Speaking at a wind power industry conference in Boston, Interior Secretary Deb Haaland said that her agency will begin to identify, demarcate and hope to eventually lease federal waters in the Gulf of Mexico, Gulf of Maine and off the coasts of the Mid-Atlantic States, North Carolina and South Carolina, California and Oregon, to wind power developers by 2025.
The announcement came months after the Biden administration approved the nation’s first major commercial offshore wind farm off the coast of Martha’s Vineyard in Massachusetts and began reviewing a dozen other potential offshore wind projects along the East Coast. On the West Coast, the administration has approved opening up two areas off the shores of Central and Northern California for commercial wind power development.
Taken together, the actions represent the most forceful push ever by federal government to promote offshore wind development.
“The Interior Department is laying out an ambitious road map as we advance the administration’s plans to confront climate change, create good-paying jobs, and accelerate the nation’s transition to a cleaner energy future,” said Ms. Haaland. “This timetable provides two crucial ingredients for success: increased certainty and transparency. Together, we will meet our clean energy goals while addressing the needs of other ocean users and potentially impacted communities.”
Mr. Biden has pledged to cut the nation’s fossil fuel emissions 50 percent from 2005 levels by 2030 by designing policies to promote the use of electric vehicles and clean energy such as wind and solar power. In particular, the administration has pledged to build 30,000 megawatts of offshore wind in the United States by 2030.
In Congress, Mr. Biden is pushing for passage of a major spending bill that includes a $150 billion program that would pay electric utilities to increase the amount of electricity they purchase from zero-carbon sources such as wind and solar, and penalize those that don’t.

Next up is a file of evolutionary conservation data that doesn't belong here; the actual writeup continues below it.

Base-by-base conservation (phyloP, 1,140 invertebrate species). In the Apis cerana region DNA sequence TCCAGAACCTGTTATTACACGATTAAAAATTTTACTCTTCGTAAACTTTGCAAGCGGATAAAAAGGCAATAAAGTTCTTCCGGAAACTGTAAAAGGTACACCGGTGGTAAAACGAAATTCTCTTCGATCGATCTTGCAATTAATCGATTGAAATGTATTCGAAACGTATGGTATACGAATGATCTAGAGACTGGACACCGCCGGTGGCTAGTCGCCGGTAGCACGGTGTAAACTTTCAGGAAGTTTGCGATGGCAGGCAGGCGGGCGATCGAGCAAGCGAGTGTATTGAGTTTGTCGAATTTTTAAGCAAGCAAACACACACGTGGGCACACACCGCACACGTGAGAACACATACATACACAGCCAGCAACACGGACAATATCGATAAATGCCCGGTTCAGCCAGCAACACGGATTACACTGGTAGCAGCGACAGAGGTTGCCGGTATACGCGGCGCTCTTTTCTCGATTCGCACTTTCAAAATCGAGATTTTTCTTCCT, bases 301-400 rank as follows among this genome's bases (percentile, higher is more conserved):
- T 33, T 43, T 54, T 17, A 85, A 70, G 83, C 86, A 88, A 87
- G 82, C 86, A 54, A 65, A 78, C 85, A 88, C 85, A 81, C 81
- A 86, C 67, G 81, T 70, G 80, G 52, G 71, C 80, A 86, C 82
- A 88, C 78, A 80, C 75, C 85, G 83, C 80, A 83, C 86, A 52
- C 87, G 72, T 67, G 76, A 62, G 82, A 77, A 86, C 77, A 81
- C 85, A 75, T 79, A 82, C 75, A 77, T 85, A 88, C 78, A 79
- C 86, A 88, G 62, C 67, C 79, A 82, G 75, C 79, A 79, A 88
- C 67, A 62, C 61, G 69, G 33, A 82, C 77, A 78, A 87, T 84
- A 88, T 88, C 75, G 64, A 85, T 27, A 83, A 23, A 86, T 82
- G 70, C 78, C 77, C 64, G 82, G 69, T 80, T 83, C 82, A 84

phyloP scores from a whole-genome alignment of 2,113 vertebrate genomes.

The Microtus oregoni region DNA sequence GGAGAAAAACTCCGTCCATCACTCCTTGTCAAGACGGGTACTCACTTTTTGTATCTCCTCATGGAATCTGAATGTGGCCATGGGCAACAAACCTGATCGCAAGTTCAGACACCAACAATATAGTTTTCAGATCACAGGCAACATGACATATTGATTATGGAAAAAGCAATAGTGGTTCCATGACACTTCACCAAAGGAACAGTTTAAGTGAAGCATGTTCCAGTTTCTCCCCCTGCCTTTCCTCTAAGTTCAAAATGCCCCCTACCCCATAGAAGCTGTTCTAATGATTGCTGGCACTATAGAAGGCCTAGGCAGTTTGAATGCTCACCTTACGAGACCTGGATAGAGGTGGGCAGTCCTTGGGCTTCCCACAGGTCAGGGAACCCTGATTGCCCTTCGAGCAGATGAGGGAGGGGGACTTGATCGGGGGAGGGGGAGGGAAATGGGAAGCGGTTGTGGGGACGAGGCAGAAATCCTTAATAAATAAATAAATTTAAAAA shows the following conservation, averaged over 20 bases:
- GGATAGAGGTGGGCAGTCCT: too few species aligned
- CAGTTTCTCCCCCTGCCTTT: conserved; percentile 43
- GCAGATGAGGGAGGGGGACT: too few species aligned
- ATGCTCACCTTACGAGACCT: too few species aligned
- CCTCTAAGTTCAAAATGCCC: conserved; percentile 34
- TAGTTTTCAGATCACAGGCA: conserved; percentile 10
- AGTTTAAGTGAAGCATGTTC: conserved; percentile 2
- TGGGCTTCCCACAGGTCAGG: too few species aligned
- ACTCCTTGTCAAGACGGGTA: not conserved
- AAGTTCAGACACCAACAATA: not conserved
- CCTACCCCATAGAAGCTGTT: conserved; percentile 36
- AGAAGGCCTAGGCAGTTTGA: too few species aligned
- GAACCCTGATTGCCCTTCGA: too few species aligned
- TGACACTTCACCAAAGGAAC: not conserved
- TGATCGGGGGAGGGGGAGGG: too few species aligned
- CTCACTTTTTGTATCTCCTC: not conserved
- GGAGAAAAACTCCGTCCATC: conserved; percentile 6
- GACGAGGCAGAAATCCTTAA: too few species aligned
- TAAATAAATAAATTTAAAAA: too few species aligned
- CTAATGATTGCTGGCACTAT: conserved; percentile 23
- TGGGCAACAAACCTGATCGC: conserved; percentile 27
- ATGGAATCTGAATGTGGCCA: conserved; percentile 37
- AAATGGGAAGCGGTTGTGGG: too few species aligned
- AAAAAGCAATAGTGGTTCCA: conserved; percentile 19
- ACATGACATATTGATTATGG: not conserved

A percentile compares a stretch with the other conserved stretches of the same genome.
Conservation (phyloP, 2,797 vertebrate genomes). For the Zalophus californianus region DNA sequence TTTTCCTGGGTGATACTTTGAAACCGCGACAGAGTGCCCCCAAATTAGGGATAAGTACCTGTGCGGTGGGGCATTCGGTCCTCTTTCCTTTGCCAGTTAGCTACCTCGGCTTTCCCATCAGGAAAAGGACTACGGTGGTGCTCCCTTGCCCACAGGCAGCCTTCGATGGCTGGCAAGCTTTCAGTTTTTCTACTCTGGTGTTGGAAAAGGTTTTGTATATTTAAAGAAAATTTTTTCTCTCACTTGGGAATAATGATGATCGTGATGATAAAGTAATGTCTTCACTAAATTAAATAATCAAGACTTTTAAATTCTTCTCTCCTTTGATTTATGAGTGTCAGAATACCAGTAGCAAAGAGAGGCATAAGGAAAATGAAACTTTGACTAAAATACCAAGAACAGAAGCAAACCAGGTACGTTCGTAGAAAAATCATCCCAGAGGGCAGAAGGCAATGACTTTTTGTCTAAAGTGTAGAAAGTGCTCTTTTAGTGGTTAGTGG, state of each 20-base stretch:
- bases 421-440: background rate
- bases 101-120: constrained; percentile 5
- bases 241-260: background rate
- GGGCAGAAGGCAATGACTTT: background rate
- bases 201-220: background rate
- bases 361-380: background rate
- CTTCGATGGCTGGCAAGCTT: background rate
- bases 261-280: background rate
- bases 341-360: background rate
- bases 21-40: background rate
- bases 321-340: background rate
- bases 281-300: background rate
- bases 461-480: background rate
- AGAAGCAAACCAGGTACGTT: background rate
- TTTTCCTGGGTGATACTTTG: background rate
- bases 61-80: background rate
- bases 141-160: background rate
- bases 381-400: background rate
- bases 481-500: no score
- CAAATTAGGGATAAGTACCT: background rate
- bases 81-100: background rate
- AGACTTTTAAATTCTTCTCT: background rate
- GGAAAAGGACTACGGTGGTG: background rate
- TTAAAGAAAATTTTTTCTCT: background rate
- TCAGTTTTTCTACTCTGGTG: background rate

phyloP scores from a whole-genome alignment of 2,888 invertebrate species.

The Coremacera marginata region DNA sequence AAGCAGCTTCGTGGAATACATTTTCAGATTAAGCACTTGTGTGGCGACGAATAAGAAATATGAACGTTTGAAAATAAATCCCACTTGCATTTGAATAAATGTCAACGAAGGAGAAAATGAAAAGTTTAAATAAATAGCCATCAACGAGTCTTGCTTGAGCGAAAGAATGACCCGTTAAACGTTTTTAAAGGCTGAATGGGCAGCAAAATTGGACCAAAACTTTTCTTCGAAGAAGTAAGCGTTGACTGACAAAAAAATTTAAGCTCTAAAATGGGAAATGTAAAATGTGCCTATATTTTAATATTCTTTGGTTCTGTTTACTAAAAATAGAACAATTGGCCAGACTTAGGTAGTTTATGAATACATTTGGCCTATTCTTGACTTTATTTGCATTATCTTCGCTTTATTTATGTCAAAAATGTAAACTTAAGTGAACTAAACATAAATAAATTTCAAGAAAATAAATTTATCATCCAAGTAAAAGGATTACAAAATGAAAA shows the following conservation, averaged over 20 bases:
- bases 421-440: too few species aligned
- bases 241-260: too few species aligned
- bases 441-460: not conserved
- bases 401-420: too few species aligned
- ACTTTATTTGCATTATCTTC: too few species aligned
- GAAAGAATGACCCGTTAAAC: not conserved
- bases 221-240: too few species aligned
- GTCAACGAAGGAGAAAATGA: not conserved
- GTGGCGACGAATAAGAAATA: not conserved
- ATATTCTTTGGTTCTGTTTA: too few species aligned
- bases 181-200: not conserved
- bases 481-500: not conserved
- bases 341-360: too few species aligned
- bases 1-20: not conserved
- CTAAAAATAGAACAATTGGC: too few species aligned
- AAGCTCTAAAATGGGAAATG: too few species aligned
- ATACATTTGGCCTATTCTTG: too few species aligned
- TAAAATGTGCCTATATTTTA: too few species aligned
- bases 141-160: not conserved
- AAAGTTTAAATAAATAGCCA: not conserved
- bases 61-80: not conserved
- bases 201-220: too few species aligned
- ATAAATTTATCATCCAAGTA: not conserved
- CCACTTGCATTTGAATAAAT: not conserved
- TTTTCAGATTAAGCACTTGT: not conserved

Mr. Biden has also sought to unite his Cabinet in finding ways to promote renewable energy and cut the carbon dioxide that is warming the planet under what he has called an “all-of-government” approach to tackling climate. Experts in renewable energy policy said that the Interior Department’s move represents a major such step.
“This is very big, big deal. This is a signal like we’ve never had before in the United States about where we can go with offshore wind,” said Dan Reicher, who served as assistant secretary at the Department of Energy in the Clinton administration and now advises Magellan Wind, which develops projects with offshore floating turbines.
“I’ve been in the wind industry for a long time,” Mr. Reicher said. “This is a repeat of what we did a couple of decades ago when we stepped up onshore wind, when it went from being a small niche source of energy to being a mainstream, affordable source of power.”
Still, there is no guarantee that companies will lease space in the federal waters and build wind farms. Once the offshore areas are identified, they will be subject to lengthy federal, state and local reviews. If the potential sites could harm endangered species, conflict with military activity, damage underwater archaeological sites, or harm local industries such as tourism, the federal government could deem them unsuitable for leasing.
As they have in response to other offshore wind farms, commercial fishing groups and coastal landowners will likely try to stop the projects. In the Gulf of Mexico, where oil and gas exploration is a major part of the economy, fossil fuel companies could fight the development of wind energy as a threat to not only their local operations but their entire business model.
“To be making these announcements, and making them in ways that are very political, without looking at what that means, what area, when we still don’t know what the effects are going to be of these projects is really problematic,” said Anne Hawkins, executive director of the Responsible Offshore Development Alliance, a coalition of fishing groups. “In an ideal world, when you welcome a new industry, you do it in phases, not all at once.”
Interior Department officials said they intend to take such considerations into account.
“We are working to facilitate a pipeline of projects that will establish confidence for the offshore wind industry,” said Amanda Lefton, director of the Interior Department’s Bureau of Ocean Energy Management. “At the same time, we want to reduce potential conflicts as much as we can while meeting the administration’s goal to deploy 30 gigawatts of offshore wind by 2030.” (NYT)